The word "robot," or some form of it, was mentioned 13 times on Tesla's (NASDAQ:TSLA) third-quarter earnings call in November, versus just four times on the previous two calls combined. This stat reflects how critical advanced factory automation has become to the electric car specialist's success -- or even survival.

Until last summer, Tesla had only produced high-end vehicles in relatively low quantities. Now it's in the early stages of manufacturing its first mass-market car, the Model 3, and has significantly higher production aims. Less pricey cars carry lower profit margins than luxury ones, making the efficiency of their production more crucial. That's why Tesla loaded up on robots before starting to make the Model 3, with CEO Elon Musk saying on the most recent earnings call that the company continues to add robots to the production line, 

Granted, there aren't many choices for industrial robot suppliers. However, since Musk is likely much more tech savvy than the typical CEO, it's worth noting that Tesla uses KUKA (OTC:KUKAF) and FANUC (OTC:FANUY) to supply its robots. The stocks of both companies are worth exploring for investors considering betting on the increasing automation of factories and warehouses. 

Model 3 production line, showing red robotic arms on both sides of an assembly line.

Robotic arms working along the Model 3 production line. Image source: Video that Tesla CEO Elon Musk shared on Instagram. 

Here's an overview of the two companies and their stocks.


Market Cap


1-Year Return

3-Year Return


$5.8 billion




$55.7 billion




S&P 500

N/A N/A 26.2% 48.2%

Data source: YCharts. *PEG is the price-to-earnings ratio divided by earnings per share (EPS) growth over the trailing-12-month (TTM) period. YOY = year over year. Data as of Jan. 19, 2018.

KUKA: A German industrial robot maker nearly 95% owned by a Chinese company

Germany-based KUKA, founded in 1898, is widely considered to be one of the world's top four makers of industrial robots and has locations around the world. (Japan's FANUC is the world's largest supplier of industrial robots, with Switzerland's ABB and Japan-based Yaskawa the other big players.) As of January 2017, KUKA is 94.5% owned by Chinese appliance maker Midea Group, which announced its acquisition plan the previous spring. 

Midea is often referred to as "KUKA's owner" in the press, likely leading some investors to assume they can no longer buy KUKA stock. This isn't so, thanks to that approximately 5% of KUKA shares that still trade over the counter in the U.S. (Shares are thinly traded, which poses additional risk.) Reportedly, Midea has agreed that it won't call for a compulsory redemption of the remaining shares for at least the next 7 1/2 years. KUKA's ownership situation provides an opening for investors to potentially profit from the increased sales that should come its way from China, as the developing nation is a voracious growth engine. Indeed, when third-quarter earnings were announced in late October, KUKA CEO said that the company plans to double its production capacity in China by the end of the first quarter of 2018.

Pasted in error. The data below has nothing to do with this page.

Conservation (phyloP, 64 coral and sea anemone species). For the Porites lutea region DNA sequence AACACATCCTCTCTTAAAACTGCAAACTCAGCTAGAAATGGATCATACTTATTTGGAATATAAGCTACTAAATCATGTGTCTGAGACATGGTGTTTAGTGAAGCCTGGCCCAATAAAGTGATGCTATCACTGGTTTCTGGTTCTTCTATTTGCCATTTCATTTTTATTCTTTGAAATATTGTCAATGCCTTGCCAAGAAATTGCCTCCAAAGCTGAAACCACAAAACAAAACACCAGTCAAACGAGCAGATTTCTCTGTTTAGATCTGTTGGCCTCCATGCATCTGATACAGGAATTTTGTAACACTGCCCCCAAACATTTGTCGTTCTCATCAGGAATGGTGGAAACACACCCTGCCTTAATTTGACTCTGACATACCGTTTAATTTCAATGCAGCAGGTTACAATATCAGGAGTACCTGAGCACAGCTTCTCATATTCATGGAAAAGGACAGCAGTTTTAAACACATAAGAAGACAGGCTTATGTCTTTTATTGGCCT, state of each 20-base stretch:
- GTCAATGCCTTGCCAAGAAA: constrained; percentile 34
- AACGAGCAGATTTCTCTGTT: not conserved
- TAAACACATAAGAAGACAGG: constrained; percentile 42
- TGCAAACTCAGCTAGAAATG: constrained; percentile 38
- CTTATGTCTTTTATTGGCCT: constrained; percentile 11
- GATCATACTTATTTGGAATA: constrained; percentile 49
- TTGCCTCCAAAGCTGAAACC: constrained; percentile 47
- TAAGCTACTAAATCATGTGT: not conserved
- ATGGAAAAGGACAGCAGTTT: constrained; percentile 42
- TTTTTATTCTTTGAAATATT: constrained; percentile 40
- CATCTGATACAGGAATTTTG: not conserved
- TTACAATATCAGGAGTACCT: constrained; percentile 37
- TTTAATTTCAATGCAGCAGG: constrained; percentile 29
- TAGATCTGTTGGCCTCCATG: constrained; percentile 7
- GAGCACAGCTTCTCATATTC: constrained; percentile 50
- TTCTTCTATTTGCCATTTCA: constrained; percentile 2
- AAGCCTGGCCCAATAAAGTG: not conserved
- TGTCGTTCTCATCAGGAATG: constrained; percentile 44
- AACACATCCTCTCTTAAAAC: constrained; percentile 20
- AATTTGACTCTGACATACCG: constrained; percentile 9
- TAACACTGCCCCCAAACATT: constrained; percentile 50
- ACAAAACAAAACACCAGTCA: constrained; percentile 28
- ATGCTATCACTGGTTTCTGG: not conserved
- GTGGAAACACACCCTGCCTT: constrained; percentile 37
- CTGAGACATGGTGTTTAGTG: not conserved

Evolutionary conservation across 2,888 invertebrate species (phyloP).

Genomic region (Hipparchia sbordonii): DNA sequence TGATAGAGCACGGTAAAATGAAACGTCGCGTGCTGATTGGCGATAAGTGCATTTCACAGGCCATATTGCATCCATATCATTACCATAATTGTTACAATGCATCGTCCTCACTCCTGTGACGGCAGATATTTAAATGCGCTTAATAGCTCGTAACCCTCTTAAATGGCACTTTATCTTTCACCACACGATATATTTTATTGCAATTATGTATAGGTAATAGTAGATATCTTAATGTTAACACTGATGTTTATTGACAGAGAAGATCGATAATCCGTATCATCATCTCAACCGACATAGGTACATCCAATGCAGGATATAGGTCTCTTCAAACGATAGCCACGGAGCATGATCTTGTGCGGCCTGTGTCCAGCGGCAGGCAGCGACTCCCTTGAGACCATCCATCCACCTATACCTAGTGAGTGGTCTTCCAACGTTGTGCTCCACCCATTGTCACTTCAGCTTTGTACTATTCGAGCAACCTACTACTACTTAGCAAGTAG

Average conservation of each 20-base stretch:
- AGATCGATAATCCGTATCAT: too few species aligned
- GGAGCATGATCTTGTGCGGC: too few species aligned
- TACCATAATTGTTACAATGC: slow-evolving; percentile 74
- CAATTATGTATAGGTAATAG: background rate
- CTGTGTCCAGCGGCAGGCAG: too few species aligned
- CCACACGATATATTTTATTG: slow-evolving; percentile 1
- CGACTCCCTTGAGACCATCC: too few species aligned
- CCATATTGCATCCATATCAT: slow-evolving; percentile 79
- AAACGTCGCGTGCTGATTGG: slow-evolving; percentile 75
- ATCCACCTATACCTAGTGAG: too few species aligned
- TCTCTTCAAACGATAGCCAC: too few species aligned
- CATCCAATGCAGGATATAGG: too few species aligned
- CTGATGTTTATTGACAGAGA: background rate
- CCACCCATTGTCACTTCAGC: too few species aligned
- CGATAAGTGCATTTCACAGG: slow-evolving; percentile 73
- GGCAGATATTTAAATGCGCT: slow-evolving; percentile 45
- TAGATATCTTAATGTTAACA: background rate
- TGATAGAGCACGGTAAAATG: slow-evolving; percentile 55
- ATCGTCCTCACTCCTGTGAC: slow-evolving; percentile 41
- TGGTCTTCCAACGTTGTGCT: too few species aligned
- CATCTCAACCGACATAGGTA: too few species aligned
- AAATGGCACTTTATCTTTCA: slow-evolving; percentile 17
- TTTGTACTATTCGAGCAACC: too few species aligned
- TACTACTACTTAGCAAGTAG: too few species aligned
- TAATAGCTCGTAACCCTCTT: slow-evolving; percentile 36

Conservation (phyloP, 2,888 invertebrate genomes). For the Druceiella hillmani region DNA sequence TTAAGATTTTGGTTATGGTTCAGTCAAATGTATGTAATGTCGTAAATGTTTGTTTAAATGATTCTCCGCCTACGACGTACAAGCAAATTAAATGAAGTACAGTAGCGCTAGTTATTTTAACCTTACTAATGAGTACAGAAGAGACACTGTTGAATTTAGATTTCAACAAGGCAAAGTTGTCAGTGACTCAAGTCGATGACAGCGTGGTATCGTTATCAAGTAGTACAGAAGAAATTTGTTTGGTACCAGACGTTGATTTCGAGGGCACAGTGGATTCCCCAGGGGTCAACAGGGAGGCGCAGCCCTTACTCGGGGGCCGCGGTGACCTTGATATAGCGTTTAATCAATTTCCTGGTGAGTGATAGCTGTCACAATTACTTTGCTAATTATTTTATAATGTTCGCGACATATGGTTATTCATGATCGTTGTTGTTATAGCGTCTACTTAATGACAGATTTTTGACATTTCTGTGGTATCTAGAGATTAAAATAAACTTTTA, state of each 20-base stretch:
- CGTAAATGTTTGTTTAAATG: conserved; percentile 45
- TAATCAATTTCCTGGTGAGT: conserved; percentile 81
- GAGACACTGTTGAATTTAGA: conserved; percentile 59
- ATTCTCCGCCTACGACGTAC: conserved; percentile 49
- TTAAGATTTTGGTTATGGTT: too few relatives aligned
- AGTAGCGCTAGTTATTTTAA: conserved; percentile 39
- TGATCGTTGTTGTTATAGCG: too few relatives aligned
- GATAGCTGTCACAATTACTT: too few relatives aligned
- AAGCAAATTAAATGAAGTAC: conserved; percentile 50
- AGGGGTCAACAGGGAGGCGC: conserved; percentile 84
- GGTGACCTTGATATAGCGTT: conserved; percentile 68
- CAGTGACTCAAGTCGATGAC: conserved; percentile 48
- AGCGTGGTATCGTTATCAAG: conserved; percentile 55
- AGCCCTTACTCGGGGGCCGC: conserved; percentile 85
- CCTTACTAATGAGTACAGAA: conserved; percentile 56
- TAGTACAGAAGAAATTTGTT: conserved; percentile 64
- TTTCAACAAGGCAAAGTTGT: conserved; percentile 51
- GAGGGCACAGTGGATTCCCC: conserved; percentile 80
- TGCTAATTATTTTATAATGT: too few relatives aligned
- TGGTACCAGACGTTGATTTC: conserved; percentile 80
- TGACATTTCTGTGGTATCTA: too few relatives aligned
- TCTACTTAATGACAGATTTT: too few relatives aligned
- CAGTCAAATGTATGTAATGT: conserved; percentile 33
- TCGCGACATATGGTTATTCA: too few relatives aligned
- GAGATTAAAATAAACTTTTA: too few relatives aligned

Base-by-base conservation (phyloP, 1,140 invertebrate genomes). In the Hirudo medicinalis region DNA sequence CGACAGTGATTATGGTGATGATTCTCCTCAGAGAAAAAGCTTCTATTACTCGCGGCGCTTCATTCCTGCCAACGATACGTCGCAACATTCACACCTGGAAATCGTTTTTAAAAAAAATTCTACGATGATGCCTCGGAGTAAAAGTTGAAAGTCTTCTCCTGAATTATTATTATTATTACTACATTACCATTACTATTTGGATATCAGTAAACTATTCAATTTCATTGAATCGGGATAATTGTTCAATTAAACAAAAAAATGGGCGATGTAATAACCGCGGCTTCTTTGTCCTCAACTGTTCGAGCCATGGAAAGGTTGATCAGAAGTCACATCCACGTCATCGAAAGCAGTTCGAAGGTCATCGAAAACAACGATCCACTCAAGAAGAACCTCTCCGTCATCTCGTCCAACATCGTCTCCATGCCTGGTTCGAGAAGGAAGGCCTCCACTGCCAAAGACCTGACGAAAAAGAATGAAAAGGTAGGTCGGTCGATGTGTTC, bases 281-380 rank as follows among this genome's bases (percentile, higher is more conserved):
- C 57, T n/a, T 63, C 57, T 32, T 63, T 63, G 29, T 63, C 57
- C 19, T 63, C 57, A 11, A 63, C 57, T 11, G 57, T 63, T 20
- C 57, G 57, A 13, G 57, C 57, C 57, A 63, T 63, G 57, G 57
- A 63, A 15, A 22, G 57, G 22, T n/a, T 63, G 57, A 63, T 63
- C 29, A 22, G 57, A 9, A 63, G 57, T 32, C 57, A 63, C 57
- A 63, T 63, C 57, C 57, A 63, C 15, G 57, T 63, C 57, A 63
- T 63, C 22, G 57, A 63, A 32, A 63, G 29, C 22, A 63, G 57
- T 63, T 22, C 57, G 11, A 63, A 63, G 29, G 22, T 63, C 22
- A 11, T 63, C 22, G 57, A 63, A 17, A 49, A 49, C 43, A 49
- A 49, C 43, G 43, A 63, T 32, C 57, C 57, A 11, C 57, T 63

The challenge for Midea, however, is to increase KUKA's profitability. For the trailing-12-month period, KUKA's profit margin was 2.5%, whereas FANUC, Yaskawa, and ABB sported margins of 24.4%, 7.8%, and 6.6%, respectively. Moreover, its third-quarter earnings were disappointing, resulting in the stock sharply selling off after steeply climbing throughout 2017. German engineering is often considered second to none, with KUKA owning many "firsts" in industrial robotics. However, the cost of doing business in much of Western Europe is generally considered higher than in many other parts of the world.

A bright green-colored collaborative robot holding an automobile tire in an empty factory.

Image source: FANUC.

FANUC: The Japan-based top supplier of industrial robots 

FANUC was officially founded in 1972, though its roots date back to the mid-1950s. Like KUKA, it's a global company, a pure play on automation, and targets a wide range of industries, including aerospace, automotive, consumer goods, education, food, metal fabrication, medical, pharmaceutical, solar panel, and more. 

FANUC's North American headquarters is located in the Detroit region, as the company does a lot of work for automakers -- as does KUKA. In November, FANUC announced that it had produced its 500,000th robot. To keep pace with the growing demand for automation, it plans to open a new factory in August 2018, which will hike its robot production capacity from 6,000 to 11,000 units per month.

For the first six months of its fiscal year ended in September 2017, revenue soared 35.2% to 346.7 billion yen and net income surged 42.5% to 85.8 billion yen. Net income increasing faster than revenue is just what investors like to see, as it indicates that profit margin is expanding. As previously mentioned, FANUC has a fat profit margin, which was 24.4% over the trailing-12-month period. Given its juicier margin and better recent earnings performance compared with KUKA, it's not surprising that FANUC stock is pricier on a PEG (price-to-earnings to earnings growth) basis, as noted in the above chart. 


KUKA and FANUC are both worth further exploring as stocks that could benefit from the increasing automation of factories and warehouses. The industrial robot space expanded 18% in dollar value and 16% in number of units sold in 2016, according to the International Federation of Robotics (IFR), with the IFR forecasting an average of 15% annual growth in units through 2020.

This article represents the opinion of the writer, who may disagree with the “official” recommendation position of a Motley Fool premium advisory service. We’re motley! Questioning an investing thesis -- even one of our own -- helps us all think critically about investing and make decisions that help us become smarter, happier, and richer.